Middle School Operating Levies and Eighth Grade Mathematics and Reading Achievement: Evidence from Minnesota, 1998-2005
Peter Wruck, University of Minnesota
John R. Warren, University of Minnesota
Does the increased funding that an operating levy brings to a school district raise the academic achievement of students in that district? Extensive previous research has considered the connection between school funding and student achievement, but surprisingly little research has focused on the efficacy of this widely-used policy mechanism for funding schools. We regress annual school-level measures of Minnesota 8th graders’ reading and mathematics achievement between 1998 and 2005 on indicators of the level of support that those schools received from publicly-approved operating levies over that period. Our models include measures of district-level funding provided via operating levies, school-level measures of 8th graders’ math and reading achievement, and time-vary covariates indicting schools’ resource allocation and their students’ social, economic, and demographic characteristics. We estimate a series of school and year fixed effects models, with careful attention to the timing of resource availability.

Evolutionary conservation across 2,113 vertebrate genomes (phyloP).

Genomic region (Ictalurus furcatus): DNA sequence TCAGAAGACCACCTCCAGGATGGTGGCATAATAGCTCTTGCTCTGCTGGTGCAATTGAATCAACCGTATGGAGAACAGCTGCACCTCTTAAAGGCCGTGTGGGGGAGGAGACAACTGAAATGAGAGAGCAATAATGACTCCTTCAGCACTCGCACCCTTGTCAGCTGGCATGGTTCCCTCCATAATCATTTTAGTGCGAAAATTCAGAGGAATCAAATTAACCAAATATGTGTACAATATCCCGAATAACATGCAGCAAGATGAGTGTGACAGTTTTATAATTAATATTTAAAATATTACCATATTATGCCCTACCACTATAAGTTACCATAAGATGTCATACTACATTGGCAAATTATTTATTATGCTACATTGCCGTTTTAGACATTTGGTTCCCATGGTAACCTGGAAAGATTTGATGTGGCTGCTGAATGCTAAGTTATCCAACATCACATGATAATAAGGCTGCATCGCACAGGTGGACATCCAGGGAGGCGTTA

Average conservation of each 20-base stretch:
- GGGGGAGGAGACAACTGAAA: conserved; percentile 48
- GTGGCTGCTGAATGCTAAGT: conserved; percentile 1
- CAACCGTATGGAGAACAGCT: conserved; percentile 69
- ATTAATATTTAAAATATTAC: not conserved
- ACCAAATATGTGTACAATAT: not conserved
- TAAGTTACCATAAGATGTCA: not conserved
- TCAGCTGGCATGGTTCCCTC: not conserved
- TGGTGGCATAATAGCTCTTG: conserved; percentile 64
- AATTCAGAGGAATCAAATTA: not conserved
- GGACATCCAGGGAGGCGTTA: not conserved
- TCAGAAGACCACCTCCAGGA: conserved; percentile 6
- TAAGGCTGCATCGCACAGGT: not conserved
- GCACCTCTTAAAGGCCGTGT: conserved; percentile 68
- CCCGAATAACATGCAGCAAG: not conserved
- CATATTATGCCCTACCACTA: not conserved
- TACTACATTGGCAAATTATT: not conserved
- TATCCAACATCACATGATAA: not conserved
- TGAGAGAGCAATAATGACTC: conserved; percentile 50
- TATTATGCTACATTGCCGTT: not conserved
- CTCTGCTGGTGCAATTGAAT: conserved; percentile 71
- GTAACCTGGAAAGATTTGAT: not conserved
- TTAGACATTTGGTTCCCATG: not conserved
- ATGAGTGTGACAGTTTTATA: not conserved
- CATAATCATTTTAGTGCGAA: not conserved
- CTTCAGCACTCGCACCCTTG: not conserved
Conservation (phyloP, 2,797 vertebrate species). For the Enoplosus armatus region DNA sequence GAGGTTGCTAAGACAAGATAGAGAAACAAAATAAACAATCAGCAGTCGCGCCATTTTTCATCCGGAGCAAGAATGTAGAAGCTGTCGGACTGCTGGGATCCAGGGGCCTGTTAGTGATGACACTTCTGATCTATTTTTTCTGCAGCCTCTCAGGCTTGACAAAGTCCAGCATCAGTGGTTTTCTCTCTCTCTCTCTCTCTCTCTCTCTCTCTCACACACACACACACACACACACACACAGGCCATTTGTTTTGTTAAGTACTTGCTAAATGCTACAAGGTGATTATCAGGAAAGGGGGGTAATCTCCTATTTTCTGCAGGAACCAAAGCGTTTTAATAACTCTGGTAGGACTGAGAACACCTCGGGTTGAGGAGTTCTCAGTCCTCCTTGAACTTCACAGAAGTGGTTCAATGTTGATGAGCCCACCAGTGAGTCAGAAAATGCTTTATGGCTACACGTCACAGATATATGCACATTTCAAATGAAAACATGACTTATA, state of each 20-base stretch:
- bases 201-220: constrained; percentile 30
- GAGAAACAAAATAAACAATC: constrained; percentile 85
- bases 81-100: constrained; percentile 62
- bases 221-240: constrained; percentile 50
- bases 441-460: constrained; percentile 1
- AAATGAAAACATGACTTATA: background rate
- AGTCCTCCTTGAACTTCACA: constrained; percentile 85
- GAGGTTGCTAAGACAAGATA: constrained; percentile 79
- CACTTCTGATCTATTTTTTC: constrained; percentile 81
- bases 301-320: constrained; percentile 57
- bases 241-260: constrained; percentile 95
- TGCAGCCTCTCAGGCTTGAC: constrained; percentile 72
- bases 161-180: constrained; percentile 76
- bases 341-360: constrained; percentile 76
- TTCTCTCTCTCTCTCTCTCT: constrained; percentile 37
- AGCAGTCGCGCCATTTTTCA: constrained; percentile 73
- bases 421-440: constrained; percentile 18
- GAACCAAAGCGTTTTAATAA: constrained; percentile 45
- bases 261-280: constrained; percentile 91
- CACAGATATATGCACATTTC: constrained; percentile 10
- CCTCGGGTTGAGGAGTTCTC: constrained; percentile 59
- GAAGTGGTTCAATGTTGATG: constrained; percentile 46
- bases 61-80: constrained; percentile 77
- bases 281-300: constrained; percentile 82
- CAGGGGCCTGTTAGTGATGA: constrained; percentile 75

Presented in Session 132: Education Policy and Child Outcomes